|García, Ana Belén
|B.519 | Wednesday, 18 July 2007, 11:30 - 12:00, Room B1 |
|Adult collaboration and guided participation: working according to the Vygotskian
|The aim of this presentation is to analyse the process of collaboration that takes place between teachers and their companions in the course of the programme. “Educators” provide different types of support to facilitate the teachers’ tasks in the classroom, especially during the process that takes place while children discuss specific works of art. More concretely, we analyse the learning process that takes place both in the educator and in the teacher when the programme develops during the school year; we are especially interested in their collaboration processes.
Theoretically our analyses rely on sociocultural psychology. We introduce concepts such as Zone of Proximal Development (ZPD) (Vygotsky) and Guided Participation (Rogoff, 2003). A classic text of Wood is now a good starting point for us to refer to the concept of learning, particularly when such learning takes place on the basis of the dialogues that are generated about art: “I believe that the development of certain forms of reasoning and the learning of things are a direct product as much of spontaneous as organized social interactions between the developing children and more mature members of their the community” (Wood, 1988, p. 15).
In this evaluation study we adopted an ethnographic methodological approach (Spindler & Hammond, 2005), which has helped us to understand school as a cultural or institutional context in which the activity of individuals acquires meaning. In this paper we take some examples from this research project that involves teachers and children in primary education. We collected data from 11 Spanish public schools; pupils were in the fourth, fifth and sixth primary classes (9-12 years old). In this context, we will consider two kinds of data: a) teachers’ and advisers’ relationships during preparation and evaluations sessions; b) classrooms conversations, in which children, teachers and advisers participated.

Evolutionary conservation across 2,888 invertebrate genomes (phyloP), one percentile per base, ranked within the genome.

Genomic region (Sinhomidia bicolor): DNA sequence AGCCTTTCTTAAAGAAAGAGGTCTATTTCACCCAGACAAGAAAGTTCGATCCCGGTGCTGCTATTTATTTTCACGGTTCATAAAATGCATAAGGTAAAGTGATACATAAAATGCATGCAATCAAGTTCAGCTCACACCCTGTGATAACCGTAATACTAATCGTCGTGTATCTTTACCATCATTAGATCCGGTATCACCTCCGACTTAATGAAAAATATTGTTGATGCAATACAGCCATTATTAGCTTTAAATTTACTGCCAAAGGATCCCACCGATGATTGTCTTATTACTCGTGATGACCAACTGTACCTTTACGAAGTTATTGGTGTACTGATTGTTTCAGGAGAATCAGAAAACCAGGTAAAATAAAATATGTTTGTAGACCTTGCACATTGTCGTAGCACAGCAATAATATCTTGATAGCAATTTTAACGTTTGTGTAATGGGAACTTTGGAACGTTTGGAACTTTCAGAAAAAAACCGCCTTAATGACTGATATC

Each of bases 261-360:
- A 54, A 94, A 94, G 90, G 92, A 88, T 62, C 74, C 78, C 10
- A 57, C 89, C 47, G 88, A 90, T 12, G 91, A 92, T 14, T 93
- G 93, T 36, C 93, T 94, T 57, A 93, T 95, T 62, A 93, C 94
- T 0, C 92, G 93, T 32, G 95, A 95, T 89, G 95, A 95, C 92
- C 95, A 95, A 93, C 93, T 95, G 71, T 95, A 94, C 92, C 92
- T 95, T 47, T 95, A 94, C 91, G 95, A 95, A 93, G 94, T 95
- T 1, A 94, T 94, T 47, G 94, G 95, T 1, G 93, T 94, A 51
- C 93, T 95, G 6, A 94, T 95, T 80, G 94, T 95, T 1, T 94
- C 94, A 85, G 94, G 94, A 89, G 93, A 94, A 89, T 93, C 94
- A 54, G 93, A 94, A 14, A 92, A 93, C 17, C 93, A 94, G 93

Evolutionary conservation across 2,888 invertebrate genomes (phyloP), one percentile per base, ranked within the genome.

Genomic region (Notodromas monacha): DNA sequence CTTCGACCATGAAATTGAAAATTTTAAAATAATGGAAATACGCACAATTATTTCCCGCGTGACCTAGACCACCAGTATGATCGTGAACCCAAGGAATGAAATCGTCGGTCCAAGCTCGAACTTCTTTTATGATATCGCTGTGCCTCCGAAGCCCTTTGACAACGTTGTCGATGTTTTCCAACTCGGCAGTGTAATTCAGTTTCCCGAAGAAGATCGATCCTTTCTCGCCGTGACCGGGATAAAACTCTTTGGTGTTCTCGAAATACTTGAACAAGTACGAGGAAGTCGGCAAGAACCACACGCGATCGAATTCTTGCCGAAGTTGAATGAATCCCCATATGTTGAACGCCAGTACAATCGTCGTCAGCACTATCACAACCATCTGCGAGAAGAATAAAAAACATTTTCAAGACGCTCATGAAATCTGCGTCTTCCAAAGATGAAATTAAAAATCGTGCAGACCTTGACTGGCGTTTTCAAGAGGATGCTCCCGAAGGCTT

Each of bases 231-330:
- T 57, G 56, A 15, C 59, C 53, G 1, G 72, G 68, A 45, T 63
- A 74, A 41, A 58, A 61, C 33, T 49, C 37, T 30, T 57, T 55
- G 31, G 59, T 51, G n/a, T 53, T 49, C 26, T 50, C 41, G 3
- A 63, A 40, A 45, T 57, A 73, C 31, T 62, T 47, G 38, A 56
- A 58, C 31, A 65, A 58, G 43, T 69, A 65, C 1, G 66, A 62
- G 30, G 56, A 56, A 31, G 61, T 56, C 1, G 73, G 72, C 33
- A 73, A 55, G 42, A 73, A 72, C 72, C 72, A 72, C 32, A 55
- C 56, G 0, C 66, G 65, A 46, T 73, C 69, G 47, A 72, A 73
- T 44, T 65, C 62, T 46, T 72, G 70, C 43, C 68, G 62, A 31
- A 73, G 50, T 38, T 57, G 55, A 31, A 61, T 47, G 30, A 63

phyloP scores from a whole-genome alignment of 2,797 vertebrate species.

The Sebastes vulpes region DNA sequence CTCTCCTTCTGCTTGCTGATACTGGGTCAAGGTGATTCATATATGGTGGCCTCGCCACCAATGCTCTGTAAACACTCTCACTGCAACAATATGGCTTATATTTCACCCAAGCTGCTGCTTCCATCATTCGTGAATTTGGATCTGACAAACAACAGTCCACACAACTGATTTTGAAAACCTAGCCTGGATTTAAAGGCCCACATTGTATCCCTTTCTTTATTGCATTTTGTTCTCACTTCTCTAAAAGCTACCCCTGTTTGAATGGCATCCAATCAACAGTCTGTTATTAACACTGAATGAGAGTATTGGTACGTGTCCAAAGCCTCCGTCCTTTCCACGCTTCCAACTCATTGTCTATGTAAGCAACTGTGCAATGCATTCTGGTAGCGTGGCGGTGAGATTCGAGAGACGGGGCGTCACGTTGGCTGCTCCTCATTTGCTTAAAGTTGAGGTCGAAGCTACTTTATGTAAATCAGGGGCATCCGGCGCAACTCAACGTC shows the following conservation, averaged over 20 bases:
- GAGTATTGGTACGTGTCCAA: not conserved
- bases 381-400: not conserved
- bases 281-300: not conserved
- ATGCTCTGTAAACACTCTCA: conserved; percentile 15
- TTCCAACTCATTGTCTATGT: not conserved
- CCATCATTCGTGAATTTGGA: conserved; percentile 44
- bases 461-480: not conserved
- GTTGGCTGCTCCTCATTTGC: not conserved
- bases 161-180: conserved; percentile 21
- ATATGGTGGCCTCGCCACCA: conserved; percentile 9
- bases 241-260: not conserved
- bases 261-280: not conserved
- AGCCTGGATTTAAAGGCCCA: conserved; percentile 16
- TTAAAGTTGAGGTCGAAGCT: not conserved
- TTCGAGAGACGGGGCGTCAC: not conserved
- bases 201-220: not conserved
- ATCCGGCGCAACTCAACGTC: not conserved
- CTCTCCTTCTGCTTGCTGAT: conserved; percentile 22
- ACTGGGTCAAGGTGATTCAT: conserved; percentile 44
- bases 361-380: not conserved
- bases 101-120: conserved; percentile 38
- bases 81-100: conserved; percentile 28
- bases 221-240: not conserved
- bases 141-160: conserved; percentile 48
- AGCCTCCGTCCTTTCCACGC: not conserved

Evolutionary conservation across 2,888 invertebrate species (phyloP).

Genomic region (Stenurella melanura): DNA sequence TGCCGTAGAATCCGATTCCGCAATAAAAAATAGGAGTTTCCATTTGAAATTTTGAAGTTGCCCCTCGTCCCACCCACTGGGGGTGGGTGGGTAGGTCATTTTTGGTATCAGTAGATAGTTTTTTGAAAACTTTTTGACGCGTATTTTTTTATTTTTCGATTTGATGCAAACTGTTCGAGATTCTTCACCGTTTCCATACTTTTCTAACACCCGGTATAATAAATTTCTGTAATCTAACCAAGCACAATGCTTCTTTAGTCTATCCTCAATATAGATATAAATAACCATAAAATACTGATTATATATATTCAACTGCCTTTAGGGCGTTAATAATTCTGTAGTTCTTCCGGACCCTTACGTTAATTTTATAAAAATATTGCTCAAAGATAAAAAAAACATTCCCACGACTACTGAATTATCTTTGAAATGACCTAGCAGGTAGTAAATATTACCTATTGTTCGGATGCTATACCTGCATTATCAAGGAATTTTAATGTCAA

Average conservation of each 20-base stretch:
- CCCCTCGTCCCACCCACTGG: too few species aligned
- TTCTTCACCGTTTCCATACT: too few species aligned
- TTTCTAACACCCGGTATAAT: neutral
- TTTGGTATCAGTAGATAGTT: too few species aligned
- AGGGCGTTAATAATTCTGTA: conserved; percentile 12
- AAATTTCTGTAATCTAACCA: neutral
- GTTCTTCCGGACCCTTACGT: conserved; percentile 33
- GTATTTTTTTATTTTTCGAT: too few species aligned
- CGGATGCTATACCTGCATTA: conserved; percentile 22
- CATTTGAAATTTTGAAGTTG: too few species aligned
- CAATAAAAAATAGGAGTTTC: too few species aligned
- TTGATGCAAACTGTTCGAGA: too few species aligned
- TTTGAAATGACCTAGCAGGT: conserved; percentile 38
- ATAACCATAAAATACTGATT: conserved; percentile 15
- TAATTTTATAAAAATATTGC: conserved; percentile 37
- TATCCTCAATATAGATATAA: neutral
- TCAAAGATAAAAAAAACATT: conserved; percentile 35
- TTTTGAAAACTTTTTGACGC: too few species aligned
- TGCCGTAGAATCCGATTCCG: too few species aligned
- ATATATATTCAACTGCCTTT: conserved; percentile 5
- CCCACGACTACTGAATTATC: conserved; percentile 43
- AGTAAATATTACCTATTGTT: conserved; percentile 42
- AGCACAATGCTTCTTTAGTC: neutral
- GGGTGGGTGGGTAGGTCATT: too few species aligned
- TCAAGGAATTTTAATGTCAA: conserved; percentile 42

Our discussion and conclusions demonstrate how relationships between teachers and advisers were mediated by the perspectives from which each group approached the classroom situation. We look in particular at the changes in their relationships the course of the school year and observe how during this time specific shared goals were achieved. For instance, while in the first meetings the teacher was looking for several answers from children faced by paintings, without a clear plot line, the advisers were trying to keep as close as possible to the principles of the programme. In contrast, by the end of the school year a shared representation of the task and of the goals seemed to have developed between teachers and advisers, a relationship that surely generates more coherent conversations in the classroom, where the topics are presented in a coherent form and it was easy to discern clear relationships among the individual contributions in the children’s conversations.